French soccer fans suffer in Paris while Brits triumph at Wimbledon
Sports | Hometown crowds get very different experiences on either side of the English Channel
by Jae Wasson
Posted 7/11/16, 08:53 am
Stunned French soccer fans sat silently in their national stadium just north of Paris as an unlikely hero helped Portugal beat France 1-0 yesterday to win the Euro 2016 title.
Èder Lopes—labeled a “flop” by one of his former teams—was only a substitute, but in the 109th minute of the scoreless final match, the ball rolled to his feet only 25 yards from the French goal, and he kicked it low and hard into the net.
Portugal’s win particularly surprised fans because its star, Cristiano Ronaldo, left the field on a stretcher. Injured early on, he tried to keep going but had to stop when he dropped to the ground for the third time. He cried as he was carried off, but his teammates played dogged defense, thwarting every French attack. Their goalkeeper made seven magnificent saves during the first scoreless 90 minutes ever in a European Championship Final.
Portugal also seemed a likely loser because it finished in third place within its group and was unable to win a game in regulation time until the semifinal against Wales, where Ronaldo headed its first goal. Against a dominant France, a win seemed hopeless. Portugal had drawn against Iceland, the team that surprised everyone in its first major tournament by beating England, but France beat Iceland badly.
When the match ended, Ronaldo returned to the field, knee bandaged, to lift the trophy.
“Nobody believed in Portugal but we won,” he said.
Portugal manager Fernando Santos put it this way: “We were as simple as doves and wise as serpents.”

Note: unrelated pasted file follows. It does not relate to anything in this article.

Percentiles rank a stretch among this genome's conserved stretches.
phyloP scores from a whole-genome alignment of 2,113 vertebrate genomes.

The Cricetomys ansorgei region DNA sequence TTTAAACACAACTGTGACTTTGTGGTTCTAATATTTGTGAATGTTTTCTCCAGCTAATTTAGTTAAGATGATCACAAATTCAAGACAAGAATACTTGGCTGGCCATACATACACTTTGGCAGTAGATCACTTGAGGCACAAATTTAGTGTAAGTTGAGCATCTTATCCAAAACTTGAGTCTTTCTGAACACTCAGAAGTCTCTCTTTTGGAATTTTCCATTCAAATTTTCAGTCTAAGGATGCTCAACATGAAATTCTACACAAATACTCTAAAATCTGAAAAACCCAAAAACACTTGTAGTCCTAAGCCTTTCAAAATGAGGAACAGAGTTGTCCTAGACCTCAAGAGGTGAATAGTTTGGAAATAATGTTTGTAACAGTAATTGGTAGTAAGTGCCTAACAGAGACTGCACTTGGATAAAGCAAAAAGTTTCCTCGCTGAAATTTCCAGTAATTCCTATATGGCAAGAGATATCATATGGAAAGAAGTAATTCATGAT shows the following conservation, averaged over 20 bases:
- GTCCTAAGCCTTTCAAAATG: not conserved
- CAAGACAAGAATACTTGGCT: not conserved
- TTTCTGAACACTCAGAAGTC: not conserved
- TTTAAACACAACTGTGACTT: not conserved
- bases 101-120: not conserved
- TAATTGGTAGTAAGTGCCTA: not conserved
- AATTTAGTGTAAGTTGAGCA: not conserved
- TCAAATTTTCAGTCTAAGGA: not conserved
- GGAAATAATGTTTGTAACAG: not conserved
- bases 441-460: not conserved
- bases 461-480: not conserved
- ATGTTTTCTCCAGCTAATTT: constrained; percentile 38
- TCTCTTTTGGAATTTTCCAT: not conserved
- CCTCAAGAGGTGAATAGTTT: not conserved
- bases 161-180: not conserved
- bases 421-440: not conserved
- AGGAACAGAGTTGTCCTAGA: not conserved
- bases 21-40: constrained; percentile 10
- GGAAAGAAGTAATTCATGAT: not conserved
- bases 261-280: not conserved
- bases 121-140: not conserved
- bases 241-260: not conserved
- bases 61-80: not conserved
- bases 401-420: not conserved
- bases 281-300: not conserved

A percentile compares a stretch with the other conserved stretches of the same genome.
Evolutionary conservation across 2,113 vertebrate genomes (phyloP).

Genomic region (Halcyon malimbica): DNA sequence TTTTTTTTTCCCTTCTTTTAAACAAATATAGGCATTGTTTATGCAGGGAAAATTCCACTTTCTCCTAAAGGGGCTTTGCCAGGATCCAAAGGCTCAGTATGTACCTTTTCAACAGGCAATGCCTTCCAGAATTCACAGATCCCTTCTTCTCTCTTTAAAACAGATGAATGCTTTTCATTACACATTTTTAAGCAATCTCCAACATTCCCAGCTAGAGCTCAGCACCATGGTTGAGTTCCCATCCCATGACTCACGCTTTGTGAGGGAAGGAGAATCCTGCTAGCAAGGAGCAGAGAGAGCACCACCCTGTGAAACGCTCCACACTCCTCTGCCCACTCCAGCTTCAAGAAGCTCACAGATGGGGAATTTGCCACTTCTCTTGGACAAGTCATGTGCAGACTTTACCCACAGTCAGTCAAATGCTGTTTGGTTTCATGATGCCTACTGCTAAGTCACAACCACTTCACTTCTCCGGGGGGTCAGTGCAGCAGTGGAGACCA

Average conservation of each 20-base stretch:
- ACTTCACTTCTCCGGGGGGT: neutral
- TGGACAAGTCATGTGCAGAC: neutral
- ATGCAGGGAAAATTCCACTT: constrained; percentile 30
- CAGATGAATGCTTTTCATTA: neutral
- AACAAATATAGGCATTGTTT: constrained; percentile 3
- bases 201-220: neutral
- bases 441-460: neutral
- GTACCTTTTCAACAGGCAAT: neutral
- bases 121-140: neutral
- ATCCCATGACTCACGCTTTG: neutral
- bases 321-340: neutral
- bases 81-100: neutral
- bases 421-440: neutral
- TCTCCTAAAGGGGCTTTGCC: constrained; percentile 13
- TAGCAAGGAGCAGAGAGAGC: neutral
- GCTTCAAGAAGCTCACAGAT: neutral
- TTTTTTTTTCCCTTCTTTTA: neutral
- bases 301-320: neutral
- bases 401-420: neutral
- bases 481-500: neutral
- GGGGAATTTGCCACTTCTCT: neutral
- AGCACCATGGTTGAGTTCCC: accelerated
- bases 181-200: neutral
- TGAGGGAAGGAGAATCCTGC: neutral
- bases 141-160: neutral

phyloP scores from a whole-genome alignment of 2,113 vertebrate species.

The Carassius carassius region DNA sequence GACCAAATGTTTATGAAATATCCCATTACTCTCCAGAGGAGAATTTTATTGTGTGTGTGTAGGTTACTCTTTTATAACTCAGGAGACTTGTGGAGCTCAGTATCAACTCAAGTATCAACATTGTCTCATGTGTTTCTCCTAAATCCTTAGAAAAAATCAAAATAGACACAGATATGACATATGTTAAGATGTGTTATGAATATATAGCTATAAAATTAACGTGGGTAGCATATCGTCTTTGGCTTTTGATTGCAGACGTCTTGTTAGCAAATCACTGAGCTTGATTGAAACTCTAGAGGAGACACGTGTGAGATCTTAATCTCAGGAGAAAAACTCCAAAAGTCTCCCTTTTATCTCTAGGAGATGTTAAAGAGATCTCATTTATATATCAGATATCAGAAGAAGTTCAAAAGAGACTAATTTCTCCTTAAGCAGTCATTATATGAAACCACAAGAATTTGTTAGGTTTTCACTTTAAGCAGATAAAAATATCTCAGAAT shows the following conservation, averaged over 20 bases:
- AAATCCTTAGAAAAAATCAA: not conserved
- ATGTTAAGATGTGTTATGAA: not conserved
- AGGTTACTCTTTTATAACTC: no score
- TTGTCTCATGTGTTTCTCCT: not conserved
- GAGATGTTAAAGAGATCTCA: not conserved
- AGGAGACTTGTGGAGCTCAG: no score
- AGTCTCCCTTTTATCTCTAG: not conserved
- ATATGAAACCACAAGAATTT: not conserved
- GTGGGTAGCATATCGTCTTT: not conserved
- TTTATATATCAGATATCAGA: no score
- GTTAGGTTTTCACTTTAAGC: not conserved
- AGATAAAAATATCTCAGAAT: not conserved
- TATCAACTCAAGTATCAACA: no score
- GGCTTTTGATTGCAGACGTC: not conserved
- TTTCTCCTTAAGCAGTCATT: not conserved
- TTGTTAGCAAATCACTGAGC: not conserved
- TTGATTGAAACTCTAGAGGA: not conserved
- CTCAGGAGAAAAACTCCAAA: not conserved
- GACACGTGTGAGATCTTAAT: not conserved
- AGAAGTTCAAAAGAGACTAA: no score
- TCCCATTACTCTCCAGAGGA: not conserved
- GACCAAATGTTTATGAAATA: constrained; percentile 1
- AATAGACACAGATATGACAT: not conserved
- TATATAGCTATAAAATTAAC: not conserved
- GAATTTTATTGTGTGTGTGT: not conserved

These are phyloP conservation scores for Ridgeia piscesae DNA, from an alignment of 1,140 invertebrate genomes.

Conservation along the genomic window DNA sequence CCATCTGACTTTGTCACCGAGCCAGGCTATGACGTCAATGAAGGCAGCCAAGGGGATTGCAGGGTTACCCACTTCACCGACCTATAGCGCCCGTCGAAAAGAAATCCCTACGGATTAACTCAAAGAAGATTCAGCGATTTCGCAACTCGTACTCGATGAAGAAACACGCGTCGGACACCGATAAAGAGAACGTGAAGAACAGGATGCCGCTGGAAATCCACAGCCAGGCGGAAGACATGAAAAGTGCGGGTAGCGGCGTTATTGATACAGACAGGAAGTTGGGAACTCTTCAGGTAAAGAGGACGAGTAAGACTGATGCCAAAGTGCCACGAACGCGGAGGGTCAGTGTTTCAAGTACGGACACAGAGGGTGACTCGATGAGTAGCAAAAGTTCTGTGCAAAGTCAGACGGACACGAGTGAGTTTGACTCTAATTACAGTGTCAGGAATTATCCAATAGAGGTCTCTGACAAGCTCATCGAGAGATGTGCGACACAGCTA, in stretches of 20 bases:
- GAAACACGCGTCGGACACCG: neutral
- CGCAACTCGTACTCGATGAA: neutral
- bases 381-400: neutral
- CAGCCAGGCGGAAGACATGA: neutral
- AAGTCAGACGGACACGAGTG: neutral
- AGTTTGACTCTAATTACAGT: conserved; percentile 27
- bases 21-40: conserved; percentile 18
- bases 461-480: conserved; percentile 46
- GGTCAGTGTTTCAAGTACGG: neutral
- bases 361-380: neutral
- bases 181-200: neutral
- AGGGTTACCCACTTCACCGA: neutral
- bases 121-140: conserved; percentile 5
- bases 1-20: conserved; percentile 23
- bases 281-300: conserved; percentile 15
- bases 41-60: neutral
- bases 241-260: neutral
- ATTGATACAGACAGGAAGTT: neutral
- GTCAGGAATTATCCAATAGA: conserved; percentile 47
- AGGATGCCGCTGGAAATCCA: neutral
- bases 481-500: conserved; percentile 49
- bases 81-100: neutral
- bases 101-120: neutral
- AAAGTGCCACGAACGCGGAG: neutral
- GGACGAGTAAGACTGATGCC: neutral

Meanwhile, across the British Channel, hometown cheered as Andy Murray won his second Wimbledon title in front of an enthusiastic London crowd.
The Scot beat Canadian Milos Raonic in three sets, 6-4, 7-6, 7-6, demonstrating discipline and world-level class against the power of a youngster new to the Grand Slam. Murray struggled for three years against chronic back-pain, his own emotional temperament, and the obstacle of world No. 1 player Novak Djokovic.
“I’ve had some great moments here and some tough losses,” Murray said in the post-game interview. “I’m glad to get my hands on the trophy again.”
Murray won Wimbledon in 2013 against Djokovic, to become the first No. 1-ranked tennis player from the U.K. in 77 years. But then, threatened by injury, he lost multiple finals to the Serb, two in 2016 alone. Murray endured surgery and a long recovery. Coming into the Wimbledon, Djokovic still appeared his most daunting obstacle.
Then, in a surprising match against American Sam Querrey, Djokovic exited the championship in the third round. Querrey had lost eight of his nine games against Djokovic, but he played excellently, beating the champion, who is rumored to be playing through an injury.
So when Murray walked onto the court for the final match, in front of a crowd that included Prime Minister David Cameron, he faced Raonic, known for the speed of his serves.
Murray dominated the three sets in a display of patience new for him. He sent a series of predictable short jabs down the wings, refusing to rush to Raonic’s pace. In the second set, Raonic hit a 147-mph ball—the fastest serve of the tournament—straight at the Scot. Somehow Murray hit it back.
When he won the match with a forehand, he collapsed to the turf, sobbing into his towel. In a post-match interview, Murry said he planned to relish every bit of his second Wimbledon win: “Last time, it was just pure relief, and I didn’t really enjoy the moment as much, whereas I’m going to make sure I enjoy this one.”
The Associated Press contributed to this report.
Jae is a Zenger House fellow